The photoID season in Orkney started a couple of weeks ago, just before the start of June. Having been away from Orkney since last August, it was nice to recognize the seals and start seeing heavily pregnant females at the monitored haulout sites.
Despite seeing familiar faces, the numbers of seals at the different haulout sites around Burray and Widewall Bay were lower to start with compared to last year. After a few days of low counts I discovered a bunch of seals resting at some more distant skerries. They were too far for me to take good photo-ID data but it was good to see that the numbers were not that low after all!
The sun has been mostly shining in Orkney, which sometimes is not ideal when taking photographs of sleeping hazy seals, as Izzy has found out in Kintyre too. Before the pups arrive, the dynamics at the haulout sites can be fairly calm, as once all seals have found the perfect spot to rest, it’s snooze time.The key is to have patience and wait for the seals to change position as the tide advances or wait for them to lift their heads. Even though we could potentially use any part of their pelage for identification, we focus on the face, from both sides and from the front, as that is the easiest part to photograph consistently for all seals.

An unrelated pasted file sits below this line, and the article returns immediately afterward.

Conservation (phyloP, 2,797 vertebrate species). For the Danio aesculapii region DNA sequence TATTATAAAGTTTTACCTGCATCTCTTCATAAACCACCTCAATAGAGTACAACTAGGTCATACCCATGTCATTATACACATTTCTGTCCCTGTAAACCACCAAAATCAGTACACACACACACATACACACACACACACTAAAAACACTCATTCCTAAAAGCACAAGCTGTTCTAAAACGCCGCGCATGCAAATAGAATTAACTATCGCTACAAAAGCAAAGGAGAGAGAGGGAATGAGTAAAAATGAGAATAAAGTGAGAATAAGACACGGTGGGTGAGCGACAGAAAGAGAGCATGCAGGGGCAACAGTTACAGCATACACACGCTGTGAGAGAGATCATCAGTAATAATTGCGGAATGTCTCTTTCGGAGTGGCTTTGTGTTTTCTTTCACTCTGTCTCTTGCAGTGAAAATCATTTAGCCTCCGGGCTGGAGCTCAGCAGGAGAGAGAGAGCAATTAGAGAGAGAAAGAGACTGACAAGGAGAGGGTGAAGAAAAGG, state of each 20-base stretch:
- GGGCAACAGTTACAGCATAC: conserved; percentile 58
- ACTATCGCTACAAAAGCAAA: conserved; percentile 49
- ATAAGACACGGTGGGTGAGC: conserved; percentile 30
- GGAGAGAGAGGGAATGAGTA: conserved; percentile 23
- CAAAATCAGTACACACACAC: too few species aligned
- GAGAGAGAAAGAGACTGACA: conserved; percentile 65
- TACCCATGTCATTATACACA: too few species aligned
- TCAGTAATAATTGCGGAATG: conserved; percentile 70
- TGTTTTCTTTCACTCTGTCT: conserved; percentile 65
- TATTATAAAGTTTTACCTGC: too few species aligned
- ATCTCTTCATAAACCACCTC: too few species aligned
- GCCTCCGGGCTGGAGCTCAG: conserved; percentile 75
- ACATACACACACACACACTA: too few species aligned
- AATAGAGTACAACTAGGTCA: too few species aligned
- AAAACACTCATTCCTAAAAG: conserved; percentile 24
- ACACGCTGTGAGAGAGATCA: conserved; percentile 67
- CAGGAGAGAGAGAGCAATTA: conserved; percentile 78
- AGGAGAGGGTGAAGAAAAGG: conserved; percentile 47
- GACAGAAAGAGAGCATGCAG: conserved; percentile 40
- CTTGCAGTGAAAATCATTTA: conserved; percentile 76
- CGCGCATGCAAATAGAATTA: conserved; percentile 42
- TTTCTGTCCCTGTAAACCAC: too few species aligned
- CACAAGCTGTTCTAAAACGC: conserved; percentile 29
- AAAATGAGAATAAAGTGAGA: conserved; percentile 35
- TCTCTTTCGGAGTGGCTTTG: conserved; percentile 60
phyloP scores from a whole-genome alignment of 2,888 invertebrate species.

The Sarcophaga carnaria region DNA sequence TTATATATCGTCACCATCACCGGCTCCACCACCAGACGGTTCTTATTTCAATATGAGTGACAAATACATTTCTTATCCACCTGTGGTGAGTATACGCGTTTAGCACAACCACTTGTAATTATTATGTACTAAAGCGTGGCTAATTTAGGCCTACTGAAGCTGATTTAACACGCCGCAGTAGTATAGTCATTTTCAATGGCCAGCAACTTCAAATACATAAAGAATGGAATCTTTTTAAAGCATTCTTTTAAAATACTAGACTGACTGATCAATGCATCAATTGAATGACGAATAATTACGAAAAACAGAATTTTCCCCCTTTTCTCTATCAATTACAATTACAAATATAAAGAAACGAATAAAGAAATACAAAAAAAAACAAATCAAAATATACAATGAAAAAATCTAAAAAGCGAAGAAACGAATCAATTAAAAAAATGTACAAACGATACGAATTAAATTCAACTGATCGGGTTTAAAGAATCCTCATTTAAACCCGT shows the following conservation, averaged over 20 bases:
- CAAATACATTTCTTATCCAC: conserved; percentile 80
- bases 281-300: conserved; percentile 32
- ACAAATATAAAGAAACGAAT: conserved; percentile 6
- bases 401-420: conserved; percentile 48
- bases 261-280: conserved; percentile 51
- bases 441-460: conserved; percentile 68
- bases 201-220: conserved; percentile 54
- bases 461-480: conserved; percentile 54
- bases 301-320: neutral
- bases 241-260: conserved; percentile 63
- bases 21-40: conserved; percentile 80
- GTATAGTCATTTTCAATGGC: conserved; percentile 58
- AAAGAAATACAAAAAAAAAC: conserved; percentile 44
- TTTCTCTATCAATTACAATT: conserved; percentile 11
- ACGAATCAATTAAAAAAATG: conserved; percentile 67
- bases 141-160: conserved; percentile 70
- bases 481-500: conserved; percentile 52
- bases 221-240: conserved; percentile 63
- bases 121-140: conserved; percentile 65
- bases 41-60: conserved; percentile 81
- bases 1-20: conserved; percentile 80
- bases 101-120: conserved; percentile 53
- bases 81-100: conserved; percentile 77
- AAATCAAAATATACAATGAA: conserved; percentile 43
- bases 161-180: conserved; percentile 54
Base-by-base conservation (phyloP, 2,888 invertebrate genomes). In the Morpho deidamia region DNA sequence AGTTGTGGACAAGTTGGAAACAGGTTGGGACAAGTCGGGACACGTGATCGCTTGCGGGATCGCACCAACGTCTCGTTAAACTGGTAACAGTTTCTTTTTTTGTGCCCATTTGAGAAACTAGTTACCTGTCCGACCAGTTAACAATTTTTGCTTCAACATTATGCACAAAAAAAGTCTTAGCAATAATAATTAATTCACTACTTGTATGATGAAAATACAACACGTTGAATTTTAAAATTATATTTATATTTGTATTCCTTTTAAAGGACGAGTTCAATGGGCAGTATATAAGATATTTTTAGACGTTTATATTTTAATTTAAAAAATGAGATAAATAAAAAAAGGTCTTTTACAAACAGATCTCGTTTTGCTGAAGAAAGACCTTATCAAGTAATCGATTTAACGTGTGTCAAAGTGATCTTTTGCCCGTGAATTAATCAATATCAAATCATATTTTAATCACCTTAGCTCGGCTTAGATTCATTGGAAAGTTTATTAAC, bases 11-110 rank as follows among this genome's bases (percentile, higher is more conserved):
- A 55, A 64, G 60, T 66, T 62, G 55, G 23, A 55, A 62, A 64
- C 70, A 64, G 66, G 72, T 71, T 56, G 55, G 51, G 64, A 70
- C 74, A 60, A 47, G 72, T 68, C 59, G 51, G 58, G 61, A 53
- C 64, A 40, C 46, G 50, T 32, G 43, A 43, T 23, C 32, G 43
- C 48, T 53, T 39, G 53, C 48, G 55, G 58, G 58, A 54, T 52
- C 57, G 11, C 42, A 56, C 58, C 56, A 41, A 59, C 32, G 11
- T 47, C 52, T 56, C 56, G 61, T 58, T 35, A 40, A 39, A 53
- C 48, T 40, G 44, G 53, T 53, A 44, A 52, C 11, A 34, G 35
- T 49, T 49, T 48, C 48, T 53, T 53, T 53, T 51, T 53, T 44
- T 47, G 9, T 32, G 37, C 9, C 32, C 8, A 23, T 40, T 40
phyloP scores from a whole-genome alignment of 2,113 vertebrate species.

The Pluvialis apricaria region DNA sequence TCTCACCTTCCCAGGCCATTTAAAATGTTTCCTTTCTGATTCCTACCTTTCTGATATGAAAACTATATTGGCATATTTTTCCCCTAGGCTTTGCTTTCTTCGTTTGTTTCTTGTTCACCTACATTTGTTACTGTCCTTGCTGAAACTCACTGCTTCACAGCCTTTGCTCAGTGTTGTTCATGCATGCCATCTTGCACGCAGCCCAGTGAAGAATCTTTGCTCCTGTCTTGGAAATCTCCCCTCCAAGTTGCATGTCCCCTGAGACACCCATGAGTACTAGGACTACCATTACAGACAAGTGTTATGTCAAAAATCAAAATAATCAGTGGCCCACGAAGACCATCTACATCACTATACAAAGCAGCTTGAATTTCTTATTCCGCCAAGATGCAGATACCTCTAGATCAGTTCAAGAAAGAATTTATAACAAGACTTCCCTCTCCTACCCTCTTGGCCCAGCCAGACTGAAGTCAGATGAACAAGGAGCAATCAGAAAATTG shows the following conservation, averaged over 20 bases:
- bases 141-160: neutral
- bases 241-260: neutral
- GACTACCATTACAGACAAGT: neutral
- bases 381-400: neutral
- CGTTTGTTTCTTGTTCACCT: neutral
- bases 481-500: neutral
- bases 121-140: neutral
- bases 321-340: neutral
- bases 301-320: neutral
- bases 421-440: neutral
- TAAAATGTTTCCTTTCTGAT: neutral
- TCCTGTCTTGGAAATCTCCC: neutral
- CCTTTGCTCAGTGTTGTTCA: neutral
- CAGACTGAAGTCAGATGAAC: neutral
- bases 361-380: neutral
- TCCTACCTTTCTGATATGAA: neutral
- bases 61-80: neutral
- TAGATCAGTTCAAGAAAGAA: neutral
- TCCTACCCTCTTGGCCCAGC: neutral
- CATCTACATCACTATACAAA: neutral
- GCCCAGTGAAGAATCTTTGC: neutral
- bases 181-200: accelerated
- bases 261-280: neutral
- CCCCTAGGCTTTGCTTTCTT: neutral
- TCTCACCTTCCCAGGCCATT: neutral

The start of this week brought a nice surprise with the first pup of this season in Orkney! The pup belongs to a female from the catalogue, Or038, which we first photographed in 2016. The mum-pup pair were seen at the haulout for a bit while the pup suckled and then went into the water where they were seen interacting very close by, with frequent nose-to-nose contact, and the pup managed to ride on mum’s back when heading away.
The following day we managed to spot the same mum-pup pair at a nearby haulout site. Because pups are born with their adult coat, each pup already has a unique pelage pattern, which allows us to identify each pup and follow them through the season. I suspect the number of little ones will start to increase from now on, given the sightings of heavily pregnant females at the haulout sites. We will be making notes and taking photographs of all mum-pup pairs through the season, which will help us determine the birth rates at each of the study sites.
Written by Mònica